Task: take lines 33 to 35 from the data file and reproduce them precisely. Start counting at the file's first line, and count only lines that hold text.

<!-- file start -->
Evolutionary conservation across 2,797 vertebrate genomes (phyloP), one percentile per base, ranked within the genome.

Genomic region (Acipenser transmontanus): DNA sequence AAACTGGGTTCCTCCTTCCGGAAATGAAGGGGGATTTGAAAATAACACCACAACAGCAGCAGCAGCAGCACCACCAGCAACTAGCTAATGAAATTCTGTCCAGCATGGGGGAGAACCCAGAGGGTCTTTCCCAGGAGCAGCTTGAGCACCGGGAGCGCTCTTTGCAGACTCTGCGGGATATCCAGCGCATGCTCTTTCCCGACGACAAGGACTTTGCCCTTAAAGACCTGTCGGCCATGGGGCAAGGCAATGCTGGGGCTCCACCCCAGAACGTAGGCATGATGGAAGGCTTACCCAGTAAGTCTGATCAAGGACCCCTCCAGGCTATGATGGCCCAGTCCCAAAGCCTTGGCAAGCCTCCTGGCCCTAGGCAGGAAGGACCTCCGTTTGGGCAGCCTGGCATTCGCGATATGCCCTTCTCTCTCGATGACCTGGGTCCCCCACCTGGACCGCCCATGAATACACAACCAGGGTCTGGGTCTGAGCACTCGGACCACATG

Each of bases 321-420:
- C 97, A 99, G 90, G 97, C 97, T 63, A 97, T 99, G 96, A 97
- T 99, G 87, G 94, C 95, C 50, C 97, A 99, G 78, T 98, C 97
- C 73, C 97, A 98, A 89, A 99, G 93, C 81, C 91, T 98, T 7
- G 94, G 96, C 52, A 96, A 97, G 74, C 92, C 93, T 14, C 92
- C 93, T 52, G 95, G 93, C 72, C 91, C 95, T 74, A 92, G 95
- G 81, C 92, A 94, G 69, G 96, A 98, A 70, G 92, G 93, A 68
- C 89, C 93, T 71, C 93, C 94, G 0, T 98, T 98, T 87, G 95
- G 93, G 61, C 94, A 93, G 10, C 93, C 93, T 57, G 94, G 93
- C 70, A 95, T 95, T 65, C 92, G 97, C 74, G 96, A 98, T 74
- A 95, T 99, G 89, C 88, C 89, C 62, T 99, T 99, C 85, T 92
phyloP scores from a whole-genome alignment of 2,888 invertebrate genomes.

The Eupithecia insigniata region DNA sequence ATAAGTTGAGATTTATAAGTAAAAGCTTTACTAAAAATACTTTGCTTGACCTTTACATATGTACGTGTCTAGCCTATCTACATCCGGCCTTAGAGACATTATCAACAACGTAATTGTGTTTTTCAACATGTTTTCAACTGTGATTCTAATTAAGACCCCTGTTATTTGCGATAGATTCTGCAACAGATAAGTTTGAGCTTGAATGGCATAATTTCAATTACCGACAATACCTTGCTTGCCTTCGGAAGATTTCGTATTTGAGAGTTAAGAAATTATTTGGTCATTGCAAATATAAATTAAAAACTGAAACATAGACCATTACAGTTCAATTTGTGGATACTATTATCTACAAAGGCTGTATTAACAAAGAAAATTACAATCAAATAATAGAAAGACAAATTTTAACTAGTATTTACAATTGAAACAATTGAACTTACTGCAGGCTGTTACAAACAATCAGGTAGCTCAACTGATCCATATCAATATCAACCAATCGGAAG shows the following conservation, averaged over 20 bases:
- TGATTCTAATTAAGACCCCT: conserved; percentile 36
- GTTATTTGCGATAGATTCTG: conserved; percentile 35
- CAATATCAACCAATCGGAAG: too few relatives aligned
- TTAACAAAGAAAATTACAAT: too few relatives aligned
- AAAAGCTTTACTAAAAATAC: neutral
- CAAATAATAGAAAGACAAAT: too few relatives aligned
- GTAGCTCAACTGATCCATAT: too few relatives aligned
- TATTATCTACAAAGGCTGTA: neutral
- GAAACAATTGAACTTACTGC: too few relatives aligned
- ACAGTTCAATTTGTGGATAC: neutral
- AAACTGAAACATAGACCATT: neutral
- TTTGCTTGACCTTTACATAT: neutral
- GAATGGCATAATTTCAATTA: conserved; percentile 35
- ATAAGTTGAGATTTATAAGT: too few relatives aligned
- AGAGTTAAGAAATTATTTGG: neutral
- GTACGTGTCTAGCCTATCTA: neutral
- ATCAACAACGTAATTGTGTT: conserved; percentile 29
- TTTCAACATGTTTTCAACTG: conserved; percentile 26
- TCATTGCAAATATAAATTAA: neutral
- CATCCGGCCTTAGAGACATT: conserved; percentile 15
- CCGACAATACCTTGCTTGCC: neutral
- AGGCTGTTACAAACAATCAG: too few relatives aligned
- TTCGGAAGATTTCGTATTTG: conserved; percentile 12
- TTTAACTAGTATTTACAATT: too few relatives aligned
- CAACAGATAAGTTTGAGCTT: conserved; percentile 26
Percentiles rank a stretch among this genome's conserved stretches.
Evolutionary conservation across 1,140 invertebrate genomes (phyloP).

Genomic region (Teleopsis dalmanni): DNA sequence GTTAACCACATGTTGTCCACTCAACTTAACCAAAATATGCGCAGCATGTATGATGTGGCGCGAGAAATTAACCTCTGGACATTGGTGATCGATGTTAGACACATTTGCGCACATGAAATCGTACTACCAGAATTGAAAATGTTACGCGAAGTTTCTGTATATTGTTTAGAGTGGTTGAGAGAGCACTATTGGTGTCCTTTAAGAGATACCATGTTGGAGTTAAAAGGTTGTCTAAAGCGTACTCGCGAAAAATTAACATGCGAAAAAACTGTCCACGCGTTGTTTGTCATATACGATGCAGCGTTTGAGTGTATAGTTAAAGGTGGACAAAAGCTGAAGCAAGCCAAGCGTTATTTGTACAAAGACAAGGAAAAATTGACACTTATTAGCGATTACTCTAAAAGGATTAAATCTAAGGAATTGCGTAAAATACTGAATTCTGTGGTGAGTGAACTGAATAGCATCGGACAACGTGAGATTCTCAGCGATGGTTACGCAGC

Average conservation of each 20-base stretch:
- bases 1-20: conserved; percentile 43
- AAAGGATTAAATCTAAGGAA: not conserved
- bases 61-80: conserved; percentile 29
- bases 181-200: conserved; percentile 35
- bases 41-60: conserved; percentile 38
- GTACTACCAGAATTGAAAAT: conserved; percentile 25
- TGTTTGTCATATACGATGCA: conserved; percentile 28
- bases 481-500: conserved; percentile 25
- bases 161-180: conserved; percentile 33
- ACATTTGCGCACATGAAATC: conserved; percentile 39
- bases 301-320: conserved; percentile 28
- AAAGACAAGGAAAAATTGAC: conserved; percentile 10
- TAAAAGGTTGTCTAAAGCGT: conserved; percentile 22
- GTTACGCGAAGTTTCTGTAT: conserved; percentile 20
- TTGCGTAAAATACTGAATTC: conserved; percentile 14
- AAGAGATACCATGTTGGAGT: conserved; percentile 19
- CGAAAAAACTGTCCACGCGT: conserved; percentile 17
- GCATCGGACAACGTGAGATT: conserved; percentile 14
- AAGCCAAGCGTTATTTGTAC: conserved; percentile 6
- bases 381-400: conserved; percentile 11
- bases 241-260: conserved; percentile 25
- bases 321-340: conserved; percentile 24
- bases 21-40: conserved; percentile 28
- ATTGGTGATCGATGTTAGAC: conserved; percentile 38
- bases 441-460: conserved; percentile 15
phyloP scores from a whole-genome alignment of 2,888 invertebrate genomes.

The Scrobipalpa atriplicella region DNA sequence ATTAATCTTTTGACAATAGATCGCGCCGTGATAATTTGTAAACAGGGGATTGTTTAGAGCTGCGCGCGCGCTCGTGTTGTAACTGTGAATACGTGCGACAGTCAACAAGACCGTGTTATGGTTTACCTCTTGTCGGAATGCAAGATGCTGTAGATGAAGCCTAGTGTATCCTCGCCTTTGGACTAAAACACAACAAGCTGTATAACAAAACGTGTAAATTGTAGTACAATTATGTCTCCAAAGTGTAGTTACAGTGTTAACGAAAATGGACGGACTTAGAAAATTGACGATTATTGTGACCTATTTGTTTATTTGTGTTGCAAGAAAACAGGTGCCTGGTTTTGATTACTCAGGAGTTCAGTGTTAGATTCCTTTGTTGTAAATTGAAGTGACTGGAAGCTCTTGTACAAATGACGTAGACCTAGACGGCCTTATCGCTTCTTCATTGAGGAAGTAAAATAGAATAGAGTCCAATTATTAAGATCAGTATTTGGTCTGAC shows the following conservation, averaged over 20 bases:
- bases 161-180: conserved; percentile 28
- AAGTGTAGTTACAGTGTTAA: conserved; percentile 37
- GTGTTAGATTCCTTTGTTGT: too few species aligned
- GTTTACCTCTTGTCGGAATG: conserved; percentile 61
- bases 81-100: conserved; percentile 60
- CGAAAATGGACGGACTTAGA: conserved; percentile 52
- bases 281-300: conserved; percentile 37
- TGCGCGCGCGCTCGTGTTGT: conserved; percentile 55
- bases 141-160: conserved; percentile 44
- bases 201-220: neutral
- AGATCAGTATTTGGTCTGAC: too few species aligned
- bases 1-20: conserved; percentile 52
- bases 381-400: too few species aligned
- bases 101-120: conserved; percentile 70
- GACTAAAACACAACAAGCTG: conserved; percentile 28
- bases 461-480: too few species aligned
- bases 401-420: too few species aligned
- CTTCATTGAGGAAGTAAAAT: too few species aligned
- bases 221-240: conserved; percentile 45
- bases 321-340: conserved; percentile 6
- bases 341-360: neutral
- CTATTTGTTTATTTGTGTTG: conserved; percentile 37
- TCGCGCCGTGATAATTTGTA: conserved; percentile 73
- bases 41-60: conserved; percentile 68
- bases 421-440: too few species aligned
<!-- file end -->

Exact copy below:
- TTTCAACATGTTTTCAACTG: conserved; percentile 26
- TCATTGCAAATATAAATTAA: neutral
- CATCCGGCCTTAGAGACATT: conserved; percentile 15